None of it matters: Visa’s stock always “snaps back” to its rising dividend. And this pattern is far from unique to the Visa: I’ve seen it happen over and over.
Like with Apple (AAPL):
… Twice …
Here it is again, this time with Walmart (WMT):
… Three Times …
And finally, with blue-chip semiconductor maker Intel (INTC):
… And Four!
If that’s not a proven pattern, I don’t know what is. And Visa is doing one more thing that will keep this “dividend up, share price up” cycle going for years to come.
Buybacks: The Straw That Stirs the Drink
Finally, let’s talk about the “invisible hand” pushing up Visa’s dividend and share-price growth: share buybacks.
To see how potent buybacks can be, let’s add the number of shares outstanding to our chart showing the company’s dividend and share-price growth. We’ll start when Visa started wisely buying back its own beaten-up stock in November 2009, in the wake of the financial crisis:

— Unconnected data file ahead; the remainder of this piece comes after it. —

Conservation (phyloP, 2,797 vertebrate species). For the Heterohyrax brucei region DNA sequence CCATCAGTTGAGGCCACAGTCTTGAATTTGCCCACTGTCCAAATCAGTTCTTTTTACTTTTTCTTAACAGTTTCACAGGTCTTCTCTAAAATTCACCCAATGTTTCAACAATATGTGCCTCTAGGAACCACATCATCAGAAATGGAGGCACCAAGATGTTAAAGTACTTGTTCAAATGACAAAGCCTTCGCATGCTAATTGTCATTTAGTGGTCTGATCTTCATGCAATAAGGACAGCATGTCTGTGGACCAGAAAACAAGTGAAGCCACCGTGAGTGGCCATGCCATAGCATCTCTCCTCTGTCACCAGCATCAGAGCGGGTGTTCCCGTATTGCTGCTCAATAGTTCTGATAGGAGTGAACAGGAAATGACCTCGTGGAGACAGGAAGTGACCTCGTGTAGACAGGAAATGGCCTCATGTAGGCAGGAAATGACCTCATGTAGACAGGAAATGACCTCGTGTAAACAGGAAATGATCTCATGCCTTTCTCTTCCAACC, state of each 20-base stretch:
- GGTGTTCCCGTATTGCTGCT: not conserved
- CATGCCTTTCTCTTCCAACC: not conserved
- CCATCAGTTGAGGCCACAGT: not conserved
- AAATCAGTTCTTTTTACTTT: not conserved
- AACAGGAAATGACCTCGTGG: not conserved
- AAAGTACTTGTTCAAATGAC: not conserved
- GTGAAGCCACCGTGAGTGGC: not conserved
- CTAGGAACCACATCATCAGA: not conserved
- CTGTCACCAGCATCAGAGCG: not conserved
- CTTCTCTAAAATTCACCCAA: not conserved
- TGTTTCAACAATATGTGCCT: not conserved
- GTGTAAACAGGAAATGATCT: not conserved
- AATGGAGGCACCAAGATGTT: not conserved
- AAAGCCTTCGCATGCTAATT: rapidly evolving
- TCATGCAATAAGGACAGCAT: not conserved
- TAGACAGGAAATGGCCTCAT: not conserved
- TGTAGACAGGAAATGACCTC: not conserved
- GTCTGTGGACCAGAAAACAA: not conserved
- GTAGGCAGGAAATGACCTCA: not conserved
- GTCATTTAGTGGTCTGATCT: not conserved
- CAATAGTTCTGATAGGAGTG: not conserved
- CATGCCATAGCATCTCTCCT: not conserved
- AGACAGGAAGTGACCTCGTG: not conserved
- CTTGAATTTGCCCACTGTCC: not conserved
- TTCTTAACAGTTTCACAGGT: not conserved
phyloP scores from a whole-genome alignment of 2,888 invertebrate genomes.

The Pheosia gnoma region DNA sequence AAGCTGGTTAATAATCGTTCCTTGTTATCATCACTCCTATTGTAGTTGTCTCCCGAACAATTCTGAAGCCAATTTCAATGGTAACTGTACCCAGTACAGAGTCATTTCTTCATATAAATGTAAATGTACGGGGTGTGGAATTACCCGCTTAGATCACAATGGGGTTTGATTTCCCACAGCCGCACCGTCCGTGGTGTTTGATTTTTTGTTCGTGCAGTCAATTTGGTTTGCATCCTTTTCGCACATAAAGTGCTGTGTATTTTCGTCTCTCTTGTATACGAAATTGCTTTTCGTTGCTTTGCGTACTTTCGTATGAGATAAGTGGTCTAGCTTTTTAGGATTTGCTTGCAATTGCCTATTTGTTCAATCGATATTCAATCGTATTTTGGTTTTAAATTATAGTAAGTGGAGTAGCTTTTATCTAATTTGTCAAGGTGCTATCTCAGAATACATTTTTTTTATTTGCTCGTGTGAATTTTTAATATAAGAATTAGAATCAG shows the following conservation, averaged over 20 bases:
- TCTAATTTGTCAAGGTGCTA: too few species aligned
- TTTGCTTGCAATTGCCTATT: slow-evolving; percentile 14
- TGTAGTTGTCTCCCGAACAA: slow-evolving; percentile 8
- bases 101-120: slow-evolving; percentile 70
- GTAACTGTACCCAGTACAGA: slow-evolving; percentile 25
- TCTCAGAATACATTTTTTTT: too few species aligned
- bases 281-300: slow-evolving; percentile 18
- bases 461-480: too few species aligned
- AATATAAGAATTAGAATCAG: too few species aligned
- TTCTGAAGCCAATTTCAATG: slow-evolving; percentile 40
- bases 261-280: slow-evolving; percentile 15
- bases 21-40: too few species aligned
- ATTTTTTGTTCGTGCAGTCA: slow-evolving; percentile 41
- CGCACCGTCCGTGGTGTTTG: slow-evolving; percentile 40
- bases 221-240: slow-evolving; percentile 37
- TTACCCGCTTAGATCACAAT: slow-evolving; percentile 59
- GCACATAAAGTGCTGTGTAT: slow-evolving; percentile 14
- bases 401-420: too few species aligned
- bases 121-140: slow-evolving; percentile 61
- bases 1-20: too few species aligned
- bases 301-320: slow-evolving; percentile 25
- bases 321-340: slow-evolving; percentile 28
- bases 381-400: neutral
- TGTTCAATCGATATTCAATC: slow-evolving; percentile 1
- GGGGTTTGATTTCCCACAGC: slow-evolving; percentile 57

Visa Gets a Buyback Boost
That red line might not look like much, but its decline (meaning Visa has effectively bought up 22% of itself in the last decade or so) is the trigger for our virtuous cycle. Fewer shares mean higher dividends on the stocks that remain—and that, in turn, powers the share-price rise.
Introducing the Next Visa: 6% Dividends NOW, Big Gains Ahead
Visa’s buyback-powered dividend and share-price growth make it a great buy now.
You can follow that up with my just-released “triple play” stock, which hands us an amazing 6.1% dividend, starting now, with even faster payout growth (and upside) to come in short order.
Here’s what I love about this new pick: management had the nerve to make two shocking moves at the height of two of history’s worst financial disasters!
The first was this company’s very founding, when a husband-and-wife team set it up in 1938—the height of the Great Depression—as a lender to struggling immigrants in Cleveland.
The second came 70 years later, in the middle of the 2008–09 meltdown, when management rolled out the company’s first dividend! The new payout came when every other company was either cutting it s payout—or getting rid of it entirely.